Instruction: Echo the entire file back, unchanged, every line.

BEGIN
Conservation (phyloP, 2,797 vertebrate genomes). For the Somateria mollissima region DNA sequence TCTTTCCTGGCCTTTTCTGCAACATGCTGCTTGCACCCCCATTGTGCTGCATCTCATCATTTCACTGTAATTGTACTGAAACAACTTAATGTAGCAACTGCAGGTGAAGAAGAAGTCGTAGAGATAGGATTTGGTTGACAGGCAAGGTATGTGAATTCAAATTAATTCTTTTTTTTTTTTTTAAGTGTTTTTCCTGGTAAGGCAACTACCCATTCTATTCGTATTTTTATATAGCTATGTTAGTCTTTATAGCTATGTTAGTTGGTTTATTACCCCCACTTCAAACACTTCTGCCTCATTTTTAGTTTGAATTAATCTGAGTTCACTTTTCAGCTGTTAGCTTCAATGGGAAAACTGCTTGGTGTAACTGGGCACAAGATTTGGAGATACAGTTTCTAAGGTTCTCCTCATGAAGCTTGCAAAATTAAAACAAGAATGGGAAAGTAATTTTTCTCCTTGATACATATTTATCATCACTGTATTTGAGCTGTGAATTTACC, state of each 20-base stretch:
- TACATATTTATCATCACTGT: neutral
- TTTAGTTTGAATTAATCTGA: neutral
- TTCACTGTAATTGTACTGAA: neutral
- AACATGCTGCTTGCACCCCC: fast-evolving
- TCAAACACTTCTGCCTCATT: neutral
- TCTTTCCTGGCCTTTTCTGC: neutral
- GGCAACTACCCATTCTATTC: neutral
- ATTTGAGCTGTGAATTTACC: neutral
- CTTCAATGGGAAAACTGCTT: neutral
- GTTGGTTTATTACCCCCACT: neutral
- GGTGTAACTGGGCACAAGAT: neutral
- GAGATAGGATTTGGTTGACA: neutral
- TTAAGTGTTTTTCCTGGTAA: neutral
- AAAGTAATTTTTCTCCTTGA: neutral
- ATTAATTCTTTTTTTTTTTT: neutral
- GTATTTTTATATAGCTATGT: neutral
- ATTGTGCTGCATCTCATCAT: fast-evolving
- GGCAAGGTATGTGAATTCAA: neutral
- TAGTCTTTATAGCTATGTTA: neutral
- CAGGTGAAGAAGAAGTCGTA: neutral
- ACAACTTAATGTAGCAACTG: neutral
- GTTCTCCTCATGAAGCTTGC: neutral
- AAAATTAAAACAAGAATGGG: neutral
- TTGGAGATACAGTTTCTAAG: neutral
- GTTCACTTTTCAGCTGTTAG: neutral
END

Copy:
Conservation (phyloP, 2,797 vertebrate genomes). For the Somateria mollissima region DNA sequence TCTTTCCTGGCCTTTTCTGCAACATGCTGCTTGCACCCCCATTGTGCTGCATCTCATCATTTCACTGTAATTGTACTGAAACAACTTAATGTAGCAACTGCAGGTGAAGAAGAAGTCGTAGAGATAGGATTTGGTTGACAGGCAAGGTATGTGAATTCAAATTAATTCTTTTTTTTTTTTTTAAGTGTTTTTCCTGGTAAGGCAACTACCCATTCTATTCGTATTTTTATATAGCTATGTTAGTCTTTATAGCTATGTTAGTTGGTTTATTACCCCCACTTCAAACACTTCTGCCTCATTTTTAGTTTGAATTAATCTGAGTTCACTTTTCAGCTGTTAGCTTCAATGGGAAAACTGCTTGGTGTAACTGGGCACAAGATTTGGAGATACAGTTTCTAAGGTTCTCCTCATGAAGCTTGCAAAATTAAAACAAGAATGGGAAAGTAATTTTTCTCCTTGATACATATTTATCATCACTGTATTTGAGCTGTGAATTTACC, state of each 20-base stretch:
- TACATATTTATCATCACTGT: neutral
- TTTAGTTTGAATTAATCTGA: neutral
- TTCACTGTAATTGTACTGAA: neutral
- AACATGCTGCTTGCACCCCC: fast-evolving
- TCAAACACTTCTGCCTCATT: neutral
- TCTTTCCTGGCCTTTTCTGC: neutral
- GGCAACTACCCATTCTATTC: neutral
- ATTTGAGCTGTGAATTTACC: neutral
- CTTCAATGGGAAAACTGCTT: neutral
- GTTGGTTTATTACCCCCACT: neutral
- GGTGTAACTGGGCACAAGAT: neutral
- GAGATAGGATTTGGTTGACA: neutral
- TTAAGTGTTTTTCCTGGTAA: neutral
- AAAGTAATTTTTCTCCTTGA: neutral
- ATTAATTCTTTTTTTTTTTT: neutral
- GTATTTTTATATAGCTATGT: neutral
- ATTGTGCTGCATCTCATCAT: fast-evolving
- GGCAAGGTATGTGAATTCAA: neutral
- TAGTCTTTATAGCTATGTTA: neutral
- CAGGTGAAGAAGAAGTCGTA: neutral
- ACAACTTAATGTAGCAACTG: neutral
- GTTCTCCTCATGAAGCTTGC: neutral
- AAAATTAAAACAAGAATGGG: neutral
- TTGGAGATACAGTTTCTAAG: neutral
- GTTCACTTTTCAGCTGTTAG: neutral